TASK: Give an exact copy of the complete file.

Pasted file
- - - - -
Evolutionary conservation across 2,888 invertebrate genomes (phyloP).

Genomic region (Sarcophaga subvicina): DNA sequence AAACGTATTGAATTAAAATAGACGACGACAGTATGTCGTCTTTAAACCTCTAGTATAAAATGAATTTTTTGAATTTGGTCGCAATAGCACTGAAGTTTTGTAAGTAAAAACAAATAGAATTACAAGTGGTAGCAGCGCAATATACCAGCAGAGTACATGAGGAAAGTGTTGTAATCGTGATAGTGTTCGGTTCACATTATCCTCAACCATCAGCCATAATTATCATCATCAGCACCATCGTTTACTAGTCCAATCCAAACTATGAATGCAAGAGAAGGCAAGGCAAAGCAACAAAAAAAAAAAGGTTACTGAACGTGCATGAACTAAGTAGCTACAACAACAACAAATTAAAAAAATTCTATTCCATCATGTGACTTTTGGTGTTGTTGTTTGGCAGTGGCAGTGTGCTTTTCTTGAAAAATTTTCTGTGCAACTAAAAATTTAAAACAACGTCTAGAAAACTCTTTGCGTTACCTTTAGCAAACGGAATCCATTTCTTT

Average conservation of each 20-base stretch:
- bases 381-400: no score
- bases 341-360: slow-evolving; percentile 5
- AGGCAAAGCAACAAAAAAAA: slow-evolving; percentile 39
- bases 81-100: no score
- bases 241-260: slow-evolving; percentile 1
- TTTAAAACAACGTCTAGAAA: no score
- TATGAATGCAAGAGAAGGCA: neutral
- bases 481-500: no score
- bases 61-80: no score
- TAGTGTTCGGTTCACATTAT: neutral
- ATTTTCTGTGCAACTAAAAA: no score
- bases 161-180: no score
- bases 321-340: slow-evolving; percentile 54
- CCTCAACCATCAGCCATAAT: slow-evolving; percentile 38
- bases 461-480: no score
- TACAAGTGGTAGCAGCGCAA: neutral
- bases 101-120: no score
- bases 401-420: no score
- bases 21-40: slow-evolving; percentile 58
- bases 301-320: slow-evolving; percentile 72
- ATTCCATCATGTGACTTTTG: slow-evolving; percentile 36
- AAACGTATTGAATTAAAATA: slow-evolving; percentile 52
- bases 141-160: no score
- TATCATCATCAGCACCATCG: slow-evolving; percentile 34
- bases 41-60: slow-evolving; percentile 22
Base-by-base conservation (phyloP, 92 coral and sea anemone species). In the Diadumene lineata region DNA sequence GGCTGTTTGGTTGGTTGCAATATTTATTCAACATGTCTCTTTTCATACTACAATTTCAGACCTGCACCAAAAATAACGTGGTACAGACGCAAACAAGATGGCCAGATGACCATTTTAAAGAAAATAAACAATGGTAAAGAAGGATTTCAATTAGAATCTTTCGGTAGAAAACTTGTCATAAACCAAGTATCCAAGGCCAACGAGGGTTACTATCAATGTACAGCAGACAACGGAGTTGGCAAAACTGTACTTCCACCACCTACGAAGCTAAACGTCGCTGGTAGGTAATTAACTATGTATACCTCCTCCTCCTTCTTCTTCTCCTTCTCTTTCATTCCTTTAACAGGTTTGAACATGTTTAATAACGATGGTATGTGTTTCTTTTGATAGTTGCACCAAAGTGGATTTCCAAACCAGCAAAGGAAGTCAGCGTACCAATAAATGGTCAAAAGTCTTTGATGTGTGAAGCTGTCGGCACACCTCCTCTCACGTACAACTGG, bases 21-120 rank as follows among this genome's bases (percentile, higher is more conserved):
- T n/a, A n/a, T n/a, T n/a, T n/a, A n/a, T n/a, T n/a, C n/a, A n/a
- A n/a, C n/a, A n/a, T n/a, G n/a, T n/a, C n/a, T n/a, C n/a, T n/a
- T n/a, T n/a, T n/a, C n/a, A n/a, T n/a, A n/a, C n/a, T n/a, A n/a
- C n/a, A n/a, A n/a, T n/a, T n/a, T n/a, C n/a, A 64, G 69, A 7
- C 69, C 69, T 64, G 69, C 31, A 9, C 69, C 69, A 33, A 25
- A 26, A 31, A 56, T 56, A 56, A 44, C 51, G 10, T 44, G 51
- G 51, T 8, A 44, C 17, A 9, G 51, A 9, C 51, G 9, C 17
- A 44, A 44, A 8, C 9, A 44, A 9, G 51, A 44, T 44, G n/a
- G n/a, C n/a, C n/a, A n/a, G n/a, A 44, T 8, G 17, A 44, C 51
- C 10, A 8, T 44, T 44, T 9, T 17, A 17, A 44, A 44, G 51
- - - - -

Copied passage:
Evolutionary conservation across 2,888 invertebrate genomes (phyloP).

Genomic region (Sarcophaga subvicina): DNA sequence AAACGTATTGAATTAAAATAGACGACGACAGTATGTCGTCTTTAAACCTCTAGTATAAAATGAATTTTTTGAATTTGGTCGCAATAGCACTGAAGTTTTGTAAGTAAAAACAAATAGAATTACAAGTGGTAGCAGCGCAATATACCAGCAGAGTACATGAGGAAAGTGTTGTAATCGTGATAGTGTTCGGTTCACATTATCCTCAACCATCAGCCATAATTATCATCATCAGCACCATCGTTTACTAGTCCAATCCAAACTATGAATGCAAGAGAAGGCAAGGCAAAGCAACAAAAAAAAAAAGGTTACTGAACGTGCATGAACTAAGTAGCTACAACAACAACAAATTAAAAAAATTCTATTCCATCATGTGACTTTTGGTGTTGTTGTTTGGCAGTGGCAGTGTGCTTTTCTTGAAAAATTTTCTGTGCAACTAAAAATTTAAAACAACGTCTAGAAAACTCTTTGCGTTACCTTTAGCAAACGGAATCCATTTCTTT

Average conservation of each 20-base stretch:
- bases 381-400: no score
- bases 341-360: slow-evolving; percentile 5
- AGGCAAAGCAACAAAAAAAA: slow-evolving; percentile 39
- bases 81-100: no score
- bases 241-260: slow-evolving; percentile 1
- TTTAAAACAACGTCTAGAAA: no score
- TATGAATGCAAGAGAAGGCA: neutral
- bases 481-500: no score
- bases 61-80: no score
- TAGTGTTCGGTTCACATTAT: neutral
- ATTTTCTGTGCAACTAAAAA: no score
- bases 161-180: no score
- bases 321-340: slow-evolving; percentile 54
- CCTCAACCATCAGCCATAAT: slow-evolving; percentile 38
- bases 461-480: no score
- TACAAGTGGTAGCAGCGCAA: neutral
- bases 101-120: no score
- bases 401-420: no score
- bases 21-40: slow-evolving; percentile 58
- bases 301-320: slow-evolving; percentile 72
- ATTCCATCATGTGACTTTTG: slow-evolving; percentile 36
- AAACGTATTGAATTAAAATA: slow-evolving; percentile 52
- bases 141-160: no score
- TATCATCATCAGCACCATCG: slow-evolving; percentile 34
- bases 41-60: slow-evolving; percentile 22
Base-by-base conservation (phyloP, 92 coral and sea anemone species). In the Diadumene lineata region DNA sequence GGCTGTTTGGTTGGTTGCAATATTTATTCAACATGTCTCTTTTCATACTACAATTTCAGACCTGCACCAAAAATAACGTGGTACAGACGCAAACAAGATGGCCAGATGACCATTTTAAAGAAAATAAACAATGGTAAAGAAGGATTTCAATTAGAATCTTTCGGTAGAAAACTTGTCATAAACCAAGTATCCAAGGCCAACGAGGGTTACTATCAATGTACAGCAGACAACGGAGTTGGCAAAACTGTACTTCCACCACCTACGAAGCTAAACGTCGCTGGTAGGTAATTAACTATGTATACCTCCTCCTCCTTCTTCTTCTCCTTCTCTTTCATTCCTTTAACAGGTTTGAACATGTTTAATAACGATGGTATGTGTTTCTTTTGATAGTTGCACCAAAGTGGATTTCCAAACCAGCAAAGGAAGTCAGCGTACCAATAAATGGTCAAAAGTCTTTGATGTGTGAAGCTGTCGGCACACCTCCTCTCACGTACAACTGG, bases 21-120 rank as follows among this genome's bases (percentile, higher is more conserved):
- T n/a, A n/a, T n/a, T n/a, T n/a, A n/a, T n/a, T n/a, C n/a, A n/a
- A n/a, C n/a, A n/a, T n/a, G n/a, T n/a, C n/a, T n/a, C n/a, T n/a
- T n/a, T n/a, T n/a, C n/a, A n/a, T n/a, A n/a, C n/a, T n/a, A n/a
- C n/a, A n/a, A n/a, T n/a, T n/a, T n/a, C n/a, A 64, G 69, A 7
- C 69, C 69, T 64, G 69, C 31, A 9, C 69, C 69, A 33, A 25
- A 26, A 31, A 56, T 56, A 56, A 44, C 51, G 10, T 44, G 51
- G 51, T 8, A 44, C 17, A 9, G 51, A 9, C 51, G 9, C 17
- A 44, A 44, A 8, C 9, A 44, A 9, G 51, A 44, T 44, G n/a
- G n/a, C n/a, C n/a, A n/a, G n/a, A 44, T 8, G 17, A 44, C 51
- C 10, A 8, T 44, T 44, T 9, T 17, A 17, A 44, A 44, G 51